On the fourth day of my hospitalisation in Sai Sanjivani Hospital I experienced another adorable surprise. In the afternoon, when I was on my bed in patient's room, watching the photo of Sathya Sai Baba hanging on the wall, I heard a pleasant-sounding musical voice of Ganesh Stuti mantras. I was taken by surprise, firstly because it was not morning, but afternoon, and secondly the singers were little children. The innocent voice of children was so alluring that I moved out of my room to listen it, live. Very slowly I walked down the stairs and entered a brightly-lit magnificent hall with gorgeous photos of Sathya Sai Baba. The hall was fully occupied by little children who were singing a bhajan, and their chorus leader was neither a priest, nor a musician, but a Surgeon. The children were enjoying bhajans and mantras with Dr Sanjeev Aggrawal – the surgeon. No doubt, I was in a private hospital, but the owner of this private hospital was leading and coordinating a "Baal Vikas" workshop, the objective of which was to inculcate moral values in children.

Sai Sanjivani Hospital is a private sector organization where, as a patient, I observed and witnessed an exceptional socially-desirable fusion of professionalism and social service.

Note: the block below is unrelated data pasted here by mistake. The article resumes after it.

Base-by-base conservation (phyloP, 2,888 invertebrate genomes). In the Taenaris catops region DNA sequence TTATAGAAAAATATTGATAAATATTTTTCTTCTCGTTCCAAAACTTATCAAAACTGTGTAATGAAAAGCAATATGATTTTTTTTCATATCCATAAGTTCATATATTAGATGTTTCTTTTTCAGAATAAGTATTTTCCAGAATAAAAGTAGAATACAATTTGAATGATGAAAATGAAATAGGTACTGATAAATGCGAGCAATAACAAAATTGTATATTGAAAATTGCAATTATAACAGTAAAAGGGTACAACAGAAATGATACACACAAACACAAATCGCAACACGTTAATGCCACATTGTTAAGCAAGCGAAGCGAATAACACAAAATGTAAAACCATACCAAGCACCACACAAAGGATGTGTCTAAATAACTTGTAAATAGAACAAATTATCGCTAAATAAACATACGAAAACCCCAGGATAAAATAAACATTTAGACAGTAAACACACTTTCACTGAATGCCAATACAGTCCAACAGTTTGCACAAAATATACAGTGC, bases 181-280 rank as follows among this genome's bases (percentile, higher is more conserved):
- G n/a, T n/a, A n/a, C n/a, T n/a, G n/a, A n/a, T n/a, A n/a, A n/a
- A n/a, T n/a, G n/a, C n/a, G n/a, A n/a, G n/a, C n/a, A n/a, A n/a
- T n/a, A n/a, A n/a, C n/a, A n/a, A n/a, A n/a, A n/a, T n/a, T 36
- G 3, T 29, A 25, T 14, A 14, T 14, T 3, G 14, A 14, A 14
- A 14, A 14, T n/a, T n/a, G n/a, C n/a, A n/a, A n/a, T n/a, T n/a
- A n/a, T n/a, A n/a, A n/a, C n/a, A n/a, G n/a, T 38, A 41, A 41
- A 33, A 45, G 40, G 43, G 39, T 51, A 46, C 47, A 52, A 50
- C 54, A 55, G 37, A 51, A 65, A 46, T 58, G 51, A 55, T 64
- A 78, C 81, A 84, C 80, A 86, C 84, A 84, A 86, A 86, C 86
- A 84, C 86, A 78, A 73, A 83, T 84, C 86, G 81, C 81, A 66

It was not only the photographs of Sathya Sai Baba in each and every room of hospital, but the overall environment and the work culture there, which resulted in a new perception in my mind that, I was not in just any other profit-making private hospital, but in a "ashram", where patients were being treated as the children of God.

Just like any other private hospital there was cleanliness and hygiene in Sai Sanjivani Hospital also, but what differentiated it from others was the ethical work culture where doctors and nurses were rendering their services to all patients, with total devotion and dedication.

Enthusiasm and devotion of Dr Sanjay Aggrawal to serve the society is contagious. All doctors, nurses, paramedical staff, Trainee nurses and support staff at Sai Sanjivani Hospital work with devotion. Dr Sanjay Aggrawal shared his vision with me and told that he see each patient as a beloved child of God and himself as a worshipper. I witnessed, that his vision had taken the shape of a healthy work culture, which all employees and students at Sai Sanjivani Hospital were sharing.

Sunita, a senior nurse at Sai Sanjivani Hospital told me that her boss devotes all his Sundays to the poor and needy people in remote area of Himachal by providing voluntary (free of cost) medical services. Dr Shalini told that her job satisfaction level in Sai Sanjivani was high, because everyone was working as if they were working for God's children.

I think that my surgical operation and subsequent hospitalisation for nine days at Sai Sanjivani Hospital, was a blessing in disguise, as I myself experienced and witnessed that values, ethics and service to society, can be practised along with any profession or business.

As the doctors and nurses at Sai Sanjivani Hospital treated me 'not' just like an unknown patient, but a patient belonging to their own family, I recall the concept of empathetic and compassionate treatment that was demonstrated by Sanjay Dutt in his movie "Munna Bhai MBBS", which was named as "JAADU KI JHAPPI".